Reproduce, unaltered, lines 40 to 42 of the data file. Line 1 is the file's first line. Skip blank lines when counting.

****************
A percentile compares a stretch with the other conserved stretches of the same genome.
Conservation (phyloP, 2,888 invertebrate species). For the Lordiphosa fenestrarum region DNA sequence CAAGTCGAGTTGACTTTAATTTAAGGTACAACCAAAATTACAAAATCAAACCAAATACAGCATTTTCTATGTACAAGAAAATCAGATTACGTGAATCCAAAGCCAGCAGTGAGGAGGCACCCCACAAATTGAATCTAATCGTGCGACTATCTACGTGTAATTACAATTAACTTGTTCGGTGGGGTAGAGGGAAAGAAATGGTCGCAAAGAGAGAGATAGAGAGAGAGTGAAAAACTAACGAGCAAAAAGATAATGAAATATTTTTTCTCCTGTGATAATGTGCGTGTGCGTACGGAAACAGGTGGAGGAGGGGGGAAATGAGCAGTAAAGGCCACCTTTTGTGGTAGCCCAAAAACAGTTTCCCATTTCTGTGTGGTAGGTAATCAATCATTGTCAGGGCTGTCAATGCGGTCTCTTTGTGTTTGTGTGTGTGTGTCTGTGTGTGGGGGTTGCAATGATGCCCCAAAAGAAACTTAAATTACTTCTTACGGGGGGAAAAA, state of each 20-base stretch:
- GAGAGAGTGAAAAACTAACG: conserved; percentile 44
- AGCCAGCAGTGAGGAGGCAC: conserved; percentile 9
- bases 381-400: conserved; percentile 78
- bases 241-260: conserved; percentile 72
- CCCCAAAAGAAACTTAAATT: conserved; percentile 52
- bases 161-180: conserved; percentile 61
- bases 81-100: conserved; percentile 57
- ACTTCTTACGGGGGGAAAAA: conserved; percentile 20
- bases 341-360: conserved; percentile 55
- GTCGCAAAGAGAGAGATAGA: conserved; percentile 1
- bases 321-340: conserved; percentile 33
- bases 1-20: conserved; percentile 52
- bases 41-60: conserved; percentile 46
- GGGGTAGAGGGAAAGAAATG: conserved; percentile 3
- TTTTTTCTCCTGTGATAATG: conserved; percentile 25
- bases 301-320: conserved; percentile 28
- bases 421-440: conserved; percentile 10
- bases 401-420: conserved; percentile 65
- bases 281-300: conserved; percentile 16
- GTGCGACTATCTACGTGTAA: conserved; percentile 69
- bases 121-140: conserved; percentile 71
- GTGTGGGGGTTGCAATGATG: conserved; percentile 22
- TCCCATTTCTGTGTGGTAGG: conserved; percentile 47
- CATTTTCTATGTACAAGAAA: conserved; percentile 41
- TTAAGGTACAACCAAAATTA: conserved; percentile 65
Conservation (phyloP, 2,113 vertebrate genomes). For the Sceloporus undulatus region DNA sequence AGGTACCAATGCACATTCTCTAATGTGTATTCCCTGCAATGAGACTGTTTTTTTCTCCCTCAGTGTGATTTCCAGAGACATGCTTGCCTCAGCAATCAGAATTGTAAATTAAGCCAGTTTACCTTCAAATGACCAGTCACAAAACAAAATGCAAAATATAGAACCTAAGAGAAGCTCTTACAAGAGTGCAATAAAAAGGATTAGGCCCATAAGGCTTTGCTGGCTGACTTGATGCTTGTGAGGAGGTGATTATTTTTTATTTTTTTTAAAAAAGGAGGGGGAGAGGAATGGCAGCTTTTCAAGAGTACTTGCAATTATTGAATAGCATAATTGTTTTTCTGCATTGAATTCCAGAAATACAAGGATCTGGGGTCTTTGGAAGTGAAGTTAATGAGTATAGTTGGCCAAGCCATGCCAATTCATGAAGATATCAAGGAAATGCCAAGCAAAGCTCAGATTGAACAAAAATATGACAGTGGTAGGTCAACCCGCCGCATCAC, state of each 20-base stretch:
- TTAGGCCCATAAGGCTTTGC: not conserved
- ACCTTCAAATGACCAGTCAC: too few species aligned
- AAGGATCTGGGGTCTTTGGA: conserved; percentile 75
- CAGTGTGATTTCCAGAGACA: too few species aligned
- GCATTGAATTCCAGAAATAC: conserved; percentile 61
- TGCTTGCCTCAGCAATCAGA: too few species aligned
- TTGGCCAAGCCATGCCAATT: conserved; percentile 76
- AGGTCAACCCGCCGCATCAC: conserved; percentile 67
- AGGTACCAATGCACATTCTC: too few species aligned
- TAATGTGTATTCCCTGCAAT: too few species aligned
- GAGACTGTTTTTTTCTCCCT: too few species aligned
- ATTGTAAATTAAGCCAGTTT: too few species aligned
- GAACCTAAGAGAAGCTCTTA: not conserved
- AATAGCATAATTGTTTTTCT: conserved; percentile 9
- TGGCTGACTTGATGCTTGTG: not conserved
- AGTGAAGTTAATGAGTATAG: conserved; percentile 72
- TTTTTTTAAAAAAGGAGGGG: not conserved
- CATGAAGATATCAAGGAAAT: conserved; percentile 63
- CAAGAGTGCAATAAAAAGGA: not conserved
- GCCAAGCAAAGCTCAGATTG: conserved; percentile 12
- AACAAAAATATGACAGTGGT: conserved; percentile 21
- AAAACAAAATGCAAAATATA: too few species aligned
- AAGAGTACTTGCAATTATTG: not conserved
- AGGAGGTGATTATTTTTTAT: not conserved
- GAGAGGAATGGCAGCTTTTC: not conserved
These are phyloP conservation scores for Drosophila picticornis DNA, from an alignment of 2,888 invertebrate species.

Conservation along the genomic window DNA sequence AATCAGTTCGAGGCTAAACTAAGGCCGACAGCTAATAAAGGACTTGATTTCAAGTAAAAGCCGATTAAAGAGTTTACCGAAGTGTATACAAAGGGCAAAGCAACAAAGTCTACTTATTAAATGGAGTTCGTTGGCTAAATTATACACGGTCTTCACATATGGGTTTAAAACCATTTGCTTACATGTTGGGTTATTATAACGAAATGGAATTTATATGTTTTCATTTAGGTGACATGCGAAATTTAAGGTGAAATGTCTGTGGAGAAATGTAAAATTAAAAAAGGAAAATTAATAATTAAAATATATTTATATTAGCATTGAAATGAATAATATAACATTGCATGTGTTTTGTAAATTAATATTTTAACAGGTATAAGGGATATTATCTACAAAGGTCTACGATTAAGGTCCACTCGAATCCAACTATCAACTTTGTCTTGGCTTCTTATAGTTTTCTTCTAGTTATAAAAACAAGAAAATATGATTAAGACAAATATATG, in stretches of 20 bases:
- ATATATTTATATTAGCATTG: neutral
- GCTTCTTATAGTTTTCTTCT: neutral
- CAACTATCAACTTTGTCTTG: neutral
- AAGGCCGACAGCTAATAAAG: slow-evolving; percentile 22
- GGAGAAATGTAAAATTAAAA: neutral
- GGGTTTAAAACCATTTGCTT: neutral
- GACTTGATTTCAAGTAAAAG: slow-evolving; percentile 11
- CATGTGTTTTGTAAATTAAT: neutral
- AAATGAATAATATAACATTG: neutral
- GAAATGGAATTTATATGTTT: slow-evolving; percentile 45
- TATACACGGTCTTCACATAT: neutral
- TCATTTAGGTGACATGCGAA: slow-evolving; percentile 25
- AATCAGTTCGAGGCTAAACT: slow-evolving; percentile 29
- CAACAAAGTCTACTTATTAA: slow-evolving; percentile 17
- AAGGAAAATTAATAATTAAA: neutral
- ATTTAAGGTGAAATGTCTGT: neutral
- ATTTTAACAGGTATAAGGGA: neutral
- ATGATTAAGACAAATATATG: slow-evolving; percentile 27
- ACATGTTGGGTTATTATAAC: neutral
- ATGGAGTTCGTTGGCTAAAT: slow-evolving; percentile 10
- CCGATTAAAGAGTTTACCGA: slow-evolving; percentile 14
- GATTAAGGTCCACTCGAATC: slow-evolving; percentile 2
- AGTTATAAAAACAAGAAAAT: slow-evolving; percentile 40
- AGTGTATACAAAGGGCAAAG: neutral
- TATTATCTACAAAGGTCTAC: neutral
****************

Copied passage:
- ATTGTAAATTAAGCCAGTTT: too few species aligned
- GAACCTAAGAGAAGCTCTTA: not conserved
- AATAGCATAATTGTTTTTCT: conserved; percentile 9